“Prompt diagnosis and treatment provide the best chance for reducing death rates and improving recovery from sepsis,” CARB-X Research and Development Chief Erin Duffy, PhD, said in a CARB-X press release. “Accelerate’s technology aims to speed up delivery of diagnostic test results which would help clinicians make treatment decisions in the first critical hours of illness.”
Since its launch in 2016, CARB-X has awarded more than $480 million in funding to support the development of antibiotics, vaccines, diagnostics, and other products focused on antibiotic-resistant bacteria.
Jun 8 CARB-X press release
GARDP announces funding from Japan for antibiotic development
Originally published by CIDRAP News Jun 8
The Global Antibiotic Research and Development Partnership (GARDP) announced yesterday that it has received additional funding from the Japanese government to support its efforts to fight antibiotic-resistant infections.
The 200 million yen (US $1.8 million) investment by the government of Japan, the second payment of a 1 billion yen (US $9 million) pledge to GARDP over 5 years, will be used to accelerate research and development into treatments for the antibiotic-resistant “priority pathogens” identified by the WHO, and ensure that these treatments are used responsibly and are accessible to all who need them. The funding covers the period April 2021 to March 2002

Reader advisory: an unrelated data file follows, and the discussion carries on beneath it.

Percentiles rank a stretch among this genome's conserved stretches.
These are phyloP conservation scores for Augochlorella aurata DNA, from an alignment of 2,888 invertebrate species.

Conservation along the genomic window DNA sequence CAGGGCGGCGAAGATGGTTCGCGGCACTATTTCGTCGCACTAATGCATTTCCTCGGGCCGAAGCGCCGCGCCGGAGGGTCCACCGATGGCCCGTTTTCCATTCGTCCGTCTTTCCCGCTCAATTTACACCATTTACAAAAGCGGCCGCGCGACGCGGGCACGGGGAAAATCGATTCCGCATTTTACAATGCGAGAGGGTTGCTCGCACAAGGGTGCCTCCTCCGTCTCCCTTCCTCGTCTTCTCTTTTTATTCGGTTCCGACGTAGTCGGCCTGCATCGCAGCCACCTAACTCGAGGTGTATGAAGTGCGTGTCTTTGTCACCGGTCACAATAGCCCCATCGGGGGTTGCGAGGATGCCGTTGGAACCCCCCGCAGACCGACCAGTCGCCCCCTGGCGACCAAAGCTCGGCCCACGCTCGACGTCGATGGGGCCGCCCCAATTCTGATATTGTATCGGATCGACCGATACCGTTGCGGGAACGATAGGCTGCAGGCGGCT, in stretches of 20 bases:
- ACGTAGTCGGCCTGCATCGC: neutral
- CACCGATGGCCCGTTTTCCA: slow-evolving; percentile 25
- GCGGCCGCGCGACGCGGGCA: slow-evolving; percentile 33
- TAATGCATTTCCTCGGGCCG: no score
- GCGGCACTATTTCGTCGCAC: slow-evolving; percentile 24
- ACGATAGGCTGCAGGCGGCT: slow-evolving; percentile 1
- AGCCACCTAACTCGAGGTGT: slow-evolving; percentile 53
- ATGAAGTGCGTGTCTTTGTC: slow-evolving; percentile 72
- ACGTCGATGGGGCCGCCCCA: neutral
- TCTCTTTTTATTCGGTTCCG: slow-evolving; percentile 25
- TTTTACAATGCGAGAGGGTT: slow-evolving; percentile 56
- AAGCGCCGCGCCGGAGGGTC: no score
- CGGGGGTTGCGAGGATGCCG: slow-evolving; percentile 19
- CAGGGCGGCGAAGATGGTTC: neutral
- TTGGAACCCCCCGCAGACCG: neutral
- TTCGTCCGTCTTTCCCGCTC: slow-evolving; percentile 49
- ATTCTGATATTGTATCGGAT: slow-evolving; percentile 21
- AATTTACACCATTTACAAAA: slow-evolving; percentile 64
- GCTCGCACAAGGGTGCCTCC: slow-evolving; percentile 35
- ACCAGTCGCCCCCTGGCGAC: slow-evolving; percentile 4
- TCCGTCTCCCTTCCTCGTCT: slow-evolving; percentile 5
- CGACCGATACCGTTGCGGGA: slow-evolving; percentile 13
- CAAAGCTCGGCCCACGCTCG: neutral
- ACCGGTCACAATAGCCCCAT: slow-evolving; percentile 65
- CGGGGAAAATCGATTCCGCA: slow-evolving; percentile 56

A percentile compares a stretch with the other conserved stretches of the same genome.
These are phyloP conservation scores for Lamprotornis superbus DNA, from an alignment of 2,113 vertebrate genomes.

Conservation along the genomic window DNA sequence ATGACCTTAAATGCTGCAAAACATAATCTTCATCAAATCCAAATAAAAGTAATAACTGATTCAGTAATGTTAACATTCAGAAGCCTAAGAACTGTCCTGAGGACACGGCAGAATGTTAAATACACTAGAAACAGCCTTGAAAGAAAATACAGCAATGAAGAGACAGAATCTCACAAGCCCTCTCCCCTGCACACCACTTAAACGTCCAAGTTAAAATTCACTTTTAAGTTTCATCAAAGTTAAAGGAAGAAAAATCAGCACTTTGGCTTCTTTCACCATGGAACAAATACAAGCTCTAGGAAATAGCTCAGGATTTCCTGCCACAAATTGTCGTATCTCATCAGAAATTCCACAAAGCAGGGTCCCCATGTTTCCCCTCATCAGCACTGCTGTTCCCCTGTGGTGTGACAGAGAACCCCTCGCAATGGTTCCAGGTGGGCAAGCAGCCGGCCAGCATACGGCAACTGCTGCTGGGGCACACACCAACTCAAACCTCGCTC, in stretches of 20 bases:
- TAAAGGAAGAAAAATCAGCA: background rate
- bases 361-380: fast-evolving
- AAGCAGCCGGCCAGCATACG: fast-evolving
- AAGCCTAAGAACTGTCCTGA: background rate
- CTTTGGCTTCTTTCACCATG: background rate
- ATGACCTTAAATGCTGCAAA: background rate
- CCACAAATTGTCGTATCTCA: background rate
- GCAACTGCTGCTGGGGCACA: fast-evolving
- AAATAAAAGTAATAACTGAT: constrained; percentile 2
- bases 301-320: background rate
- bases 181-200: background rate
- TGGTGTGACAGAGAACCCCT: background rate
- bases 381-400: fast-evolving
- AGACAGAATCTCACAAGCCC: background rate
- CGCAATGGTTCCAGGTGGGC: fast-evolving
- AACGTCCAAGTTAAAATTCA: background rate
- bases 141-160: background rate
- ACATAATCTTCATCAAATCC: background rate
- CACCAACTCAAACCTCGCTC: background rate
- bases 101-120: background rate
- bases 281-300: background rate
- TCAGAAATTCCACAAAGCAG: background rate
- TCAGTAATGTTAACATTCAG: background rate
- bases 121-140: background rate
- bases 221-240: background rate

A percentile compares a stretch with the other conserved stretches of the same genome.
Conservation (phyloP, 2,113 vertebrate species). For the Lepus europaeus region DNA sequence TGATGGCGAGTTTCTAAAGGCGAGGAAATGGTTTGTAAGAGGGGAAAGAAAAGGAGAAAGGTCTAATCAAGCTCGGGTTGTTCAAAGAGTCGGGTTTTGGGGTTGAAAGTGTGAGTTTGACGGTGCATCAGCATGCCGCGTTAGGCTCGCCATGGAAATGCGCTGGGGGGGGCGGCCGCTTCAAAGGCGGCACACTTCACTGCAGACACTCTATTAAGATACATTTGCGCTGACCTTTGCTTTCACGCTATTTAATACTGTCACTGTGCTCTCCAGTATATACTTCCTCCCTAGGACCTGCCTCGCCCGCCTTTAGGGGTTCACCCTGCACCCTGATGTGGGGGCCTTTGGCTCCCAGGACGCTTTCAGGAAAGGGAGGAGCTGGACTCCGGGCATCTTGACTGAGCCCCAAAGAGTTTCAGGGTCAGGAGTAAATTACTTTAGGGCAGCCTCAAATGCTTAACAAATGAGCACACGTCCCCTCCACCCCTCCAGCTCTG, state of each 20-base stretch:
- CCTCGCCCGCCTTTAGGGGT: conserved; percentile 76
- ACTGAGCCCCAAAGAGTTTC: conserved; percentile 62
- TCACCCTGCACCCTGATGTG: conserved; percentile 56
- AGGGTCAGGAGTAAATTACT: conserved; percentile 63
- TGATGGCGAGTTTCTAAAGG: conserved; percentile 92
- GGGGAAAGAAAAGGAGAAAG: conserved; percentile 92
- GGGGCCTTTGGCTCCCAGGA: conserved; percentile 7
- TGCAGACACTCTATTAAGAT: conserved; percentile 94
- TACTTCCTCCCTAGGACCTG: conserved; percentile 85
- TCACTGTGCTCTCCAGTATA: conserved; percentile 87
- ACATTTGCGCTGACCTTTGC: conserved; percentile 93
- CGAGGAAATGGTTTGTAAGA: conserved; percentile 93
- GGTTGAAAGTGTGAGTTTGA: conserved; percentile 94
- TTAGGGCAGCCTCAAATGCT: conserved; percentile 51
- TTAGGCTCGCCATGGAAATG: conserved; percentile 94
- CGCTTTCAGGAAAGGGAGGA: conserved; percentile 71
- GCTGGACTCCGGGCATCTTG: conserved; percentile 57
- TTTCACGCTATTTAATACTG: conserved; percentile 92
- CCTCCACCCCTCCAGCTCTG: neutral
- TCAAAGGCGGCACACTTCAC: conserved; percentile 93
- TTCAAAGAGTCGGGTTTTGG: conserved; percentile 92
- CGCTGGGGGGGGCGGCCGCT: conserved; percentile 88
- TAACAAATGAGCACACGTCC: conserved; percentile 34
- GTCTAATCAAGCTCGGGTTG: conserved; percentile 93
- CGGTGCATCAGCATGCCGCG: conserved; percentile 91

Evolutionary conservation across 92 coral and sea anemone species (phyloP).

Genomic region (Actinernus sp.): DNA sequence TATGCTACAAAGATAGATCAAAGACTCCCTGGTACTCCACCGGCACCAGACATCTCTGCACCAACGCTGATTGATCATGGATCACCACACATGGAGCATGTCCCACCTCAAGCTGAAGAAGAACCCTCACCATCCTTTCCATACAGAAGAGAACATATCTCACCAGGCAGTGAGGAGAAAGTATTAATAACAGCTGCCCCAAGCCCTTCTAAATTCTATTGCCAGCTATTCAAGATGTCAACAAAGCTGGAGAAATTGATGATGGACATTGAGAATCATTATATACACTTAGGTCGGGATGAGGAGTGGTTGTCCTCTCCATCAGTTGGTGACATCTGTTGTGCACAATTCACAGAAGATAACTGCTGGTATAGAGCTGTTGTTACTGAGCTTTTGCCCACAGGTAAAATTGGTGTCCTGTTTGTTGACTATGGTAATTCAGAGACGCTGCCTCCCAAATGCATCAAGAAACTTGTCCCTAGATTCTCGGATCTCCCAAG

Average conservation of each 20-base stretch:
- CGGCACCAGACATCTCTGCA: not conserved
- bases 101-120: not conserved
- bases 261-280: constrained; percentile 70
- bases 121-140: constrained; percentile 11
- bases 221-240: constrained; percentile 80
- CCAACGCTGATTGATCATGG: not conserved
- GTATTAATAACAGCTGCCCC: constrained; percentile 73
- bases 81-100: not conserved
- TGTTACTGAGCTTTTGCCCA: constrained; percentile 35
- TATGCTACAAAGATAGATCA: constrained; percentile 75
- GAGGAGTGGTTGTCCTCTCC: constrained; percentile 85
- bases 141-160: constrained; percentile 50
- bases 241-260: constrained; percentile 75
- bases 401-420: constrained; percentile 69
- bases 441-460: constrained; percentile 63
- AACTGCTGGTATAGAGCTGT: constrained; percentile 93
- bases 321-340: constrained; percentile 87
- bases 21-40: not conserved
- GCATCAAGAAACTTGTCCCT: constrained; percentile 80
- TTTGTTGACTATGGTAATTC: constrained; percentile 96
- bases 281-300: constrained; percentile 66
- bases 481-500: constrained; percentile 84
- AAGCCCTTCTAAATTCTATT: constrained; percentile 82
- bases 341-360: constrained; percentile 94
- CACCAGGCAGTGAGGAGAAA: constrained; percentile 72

“We would like to express our gratitude to the Government of Japan, through the Ministry of Health, Labour and Welfare, for its ongoing support and commitment to addressing the silent pandemic of drug-resistant infections,” GARDP Executive Director Manica Balasegaram, MRCP, MSc, said in a press release. “This funding signals Japan’s leadership in global health, and recognition that achieving the UN Sustainable Development Goals will require urgent action to deliver effective antibiotics, available for every person who needs them.”
Jun 7 GARDP press release
Trial of rapid respiratory tests finds no reduction in antibiotics
Originally published by CIDRAP News Jun 7
The use of rapid respiratory pathogen (RRP) testing among children with influenza-like illness (ILI) did not reduce antibiotic prescribing, according to a randomized clinical trial published late last week in JAMA Network Open.